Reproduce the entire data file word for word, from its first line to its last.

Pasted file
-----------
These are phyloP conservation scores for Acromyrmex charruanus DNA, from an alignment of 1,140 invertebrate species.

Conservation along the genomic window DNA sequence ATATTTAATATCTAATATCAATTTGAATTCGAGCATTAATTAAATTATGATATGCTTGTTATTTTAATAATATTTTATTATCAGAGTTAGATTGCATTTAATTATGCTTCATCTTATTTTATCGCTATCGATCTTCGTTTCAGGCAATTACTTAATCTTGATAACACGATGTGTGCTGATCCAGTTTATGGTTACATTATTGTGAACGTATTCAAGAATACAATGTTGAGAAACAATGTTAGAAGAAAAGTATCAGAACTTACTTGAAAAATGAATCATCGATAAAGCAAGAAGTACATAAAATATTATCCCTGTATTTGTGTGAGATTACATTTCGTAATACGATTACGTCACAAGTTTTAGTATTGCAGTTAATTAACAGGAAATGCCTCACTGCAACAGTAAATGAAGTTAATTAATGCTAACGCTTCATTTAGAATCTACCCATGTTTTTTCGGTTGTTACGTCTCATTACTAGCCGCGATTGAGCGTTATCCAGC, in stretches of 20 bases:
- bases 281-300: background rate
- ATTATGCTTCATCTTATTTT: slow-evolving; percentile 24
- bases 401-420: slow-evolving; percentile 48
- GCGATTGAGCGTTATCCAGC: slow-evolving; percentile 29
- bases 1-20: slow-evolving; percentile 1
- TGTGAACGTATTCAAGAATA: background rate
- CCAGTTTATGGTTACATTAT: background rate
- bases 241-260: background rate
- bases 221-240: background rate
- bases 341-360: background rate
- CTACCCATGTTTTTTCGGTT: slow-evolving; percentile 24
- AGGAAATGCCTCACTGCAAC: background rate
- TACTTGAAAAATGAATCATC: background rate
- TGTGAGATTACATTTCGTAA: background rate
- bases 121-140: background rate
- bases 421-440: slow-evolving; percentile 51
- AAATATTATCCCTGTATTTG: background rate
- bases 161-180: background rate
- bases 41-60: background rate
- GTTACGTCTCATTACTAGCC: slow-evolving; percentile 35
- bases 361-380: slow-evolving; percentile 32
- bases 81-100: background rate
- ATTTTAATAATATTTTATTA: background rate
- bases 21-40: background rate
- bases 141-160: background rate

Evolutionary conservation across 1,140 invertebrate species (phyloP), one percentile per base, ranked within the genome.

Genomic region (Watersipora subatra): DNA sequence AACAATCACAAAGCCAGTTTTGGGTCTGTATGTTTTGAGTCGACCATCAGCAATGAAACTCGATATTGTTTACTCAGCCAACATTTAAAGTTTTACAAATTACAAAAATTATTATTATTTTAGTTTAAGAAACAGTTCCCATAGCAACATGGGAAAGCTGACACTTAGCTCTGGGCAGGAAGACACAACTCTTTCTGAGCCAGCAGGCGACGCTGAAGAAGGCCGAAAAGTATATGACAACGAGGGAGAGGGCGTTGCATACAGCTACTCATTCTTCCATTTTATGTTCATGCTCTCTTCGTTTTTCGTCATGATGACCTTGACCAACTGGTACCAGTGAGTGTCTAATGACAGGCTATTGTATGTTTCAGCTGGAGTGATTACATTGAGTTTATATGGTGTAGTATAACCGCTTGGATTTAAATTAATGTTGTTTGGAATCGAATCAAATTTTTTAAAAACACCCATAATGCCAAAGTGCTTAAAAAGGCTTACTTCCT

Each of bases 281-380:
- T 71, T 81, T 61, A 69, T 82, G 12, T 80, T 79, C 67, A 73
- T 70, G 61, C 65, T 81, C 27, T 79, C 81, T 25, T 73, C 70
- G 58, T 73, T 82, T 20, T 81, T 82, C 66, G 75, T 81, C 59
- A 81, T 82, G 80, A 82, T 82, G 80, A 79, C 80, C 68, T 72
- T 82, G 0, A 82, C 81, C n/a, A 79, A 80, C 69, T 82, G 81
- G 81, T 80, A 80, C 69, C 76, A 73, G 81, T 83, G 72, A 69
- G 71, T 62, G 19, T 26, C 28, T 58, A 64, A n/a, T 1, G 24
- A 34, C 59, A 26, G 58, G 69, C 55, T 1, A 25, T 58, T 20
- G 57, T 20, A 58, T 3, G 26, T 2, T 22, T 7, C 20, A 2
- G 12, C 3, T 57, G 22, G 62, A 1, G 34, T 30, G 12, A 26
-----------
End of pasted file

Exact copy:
These are phyloP conservation scores for Acromyrmex charruanus DNA, from an alignment of 1,140 invertebrate species.

Conservation along the genomic window DNA sequence ATATTTAATATCTAATATCAATTTGAATTCGAGCATTAATTAAATTATGATATGCTTGTTATTTTAATAATATTTTATTATCAGAGTTAGATTGCATTTAATTATGCTTCATCTTATTTTATCGCTATCGATCTTCGTTTCAGGCAATTACTTAATCTTGATAACACGATGTGTGCTGATCCAGTTTATGGTTACATTATTGTGAACGTATTCAAGAATACAATGTTGAGAAACAATGTTAGAAGAAAAGTATCAGAACTTACTTGAAAAATGAATCATCGATAAAGCAAGAAGTACATAAAATATTATCCCTGTATTTGTGTGAGATTACATTTCGTAATACGATTACGTCACAAGTTTTAGTATTGCAGTTAATTAACAGGAAATGCCTCACTGCAACAGTAAATGAAGTTAATTAATGCTAACGCTTCATTTAGAATCTACCCATGTTTTTTCGGTTGTTACGTCTCATTACTAGCCGCGATTGAGCGTTATCCAGC, in stretches of 20 bases:
- bases 281-300: background rate
- ATTATGCTTCATCTTATTTT: slow-evolving; percentile 24
- bases 401-420: slow-evolving; percentile 48
- GCGATTGAGCGTTATCCAGC: slow-evolving; percentile 29
- bases 1-20: slow-evolving; percentile 1
- TGTGAACGTATTCAAGAATA: background rate
- CCAGTTTATGGTTACATTAT: background rate
- bases 241-260: background rate
- bases 221-240: background rate
- bases 341-360: background rate
- CTACCCATGTTTTTTCGGTT: slow-evolving; percentile 24
- AGGAAATGCCTCACTGCAAC: background rate
- TACTTGAAAAATGAATCATC: background rate
- TGTGAGATTACATTTCGTAA: background rate
- bases 121-140: background rate
- bases 421-440: slow-evolving; percentile 51
- AAATATTATCCCTGTATTTG: background rate
- bases 161-180: background rate
- bases 41-60: background rate
- GTTACGTCTCATTACTAGCC: slow-evolving; percentile 35
- bases 361-380: slow-evolving; percentile 32
- bases 81-100: background rate
- ATTTTAATAATATTTTATTA: background rate
- bases 21-40: background rate
- bases 141-160: background rate

Evolutionary conservation across 1,140 invertebrate species (phyloP), one percentile per base, ranked within the genome.

Genomic region (Watersipora subatra): DNA sequence AACAATCACAAAGCCAGTTTTGGGTCTGTATGTTTTGAGTCGACCATCAGCAATGAAACTCGATATTGTTTACTCAGCCAACATTTAAAGTTTTACAAATTACAAAAATTATTATTATTTTAGTTTAAGAAACAGTTCCCATAGCAACATGGGAAAGCTGACACTTAGCTCTGGGCAGGAAGACACAACTCTTTCTGAGCCAGCAGGCGACGCTGAAGAAGGCCGAAAAGTATATGACAACGAGGGAGAGGGCGTTGCATACAGCTACTCATTCTTCCATTTTATGTTCATGCTCTCTTCGTTTTTCGTCATGATGACCTTGACCAACTGGTACCAGTGAGTGTCTAATGACAGGCTATTGTATGTTTCAGCTGGAGTGATTACATTGAGTTTATATGGTGTAGTATAACCGCTTGGATTTAAATTAATGTTGTTTGGAATCGAATCAAATTTTTTAAAAACACCCATAATGCCAAAGTGCTTAAAAAGGCTTACTTCCT

Each of bases 281-380:
- T 71, T 81, T 61, A 69, T 82, G 12, T 80, T 79, C 67, A 73
- T 70, G 61, C 65, T 81, C 27, T 79, C 81, T 25, T 73, C 70
- G 58, T 73, T 82, T 20, T 81, T 82, C 66, G 75, T 81, C 59
- A 81, T 82, G 80, A 82, T 82, G 80, A 79, C 80, C 68, T 72
- T 82, G 0, A 82, C 81, C n/a, A 79, A 80, C 69, T 82, G 81
- G 81, T 80, A 80, C 69, C 76, A 73, G 81, T 83, G 72, A 69
- G 71, T 62, G 19, T 26, C 28, T 58, A 64, A n/a, T 1, G 24
- A 34, C 59, A 26, G 58, G 69, C 55, T 1, A 25, T 58, T 20
- G 57, T 20, A 58, T 3, G 26, T 2, T 22, T 7, C 20, A 2
- G 12, C 3, T 57, G 22, G 62, A 1, G 34, T 30, G 12, A 26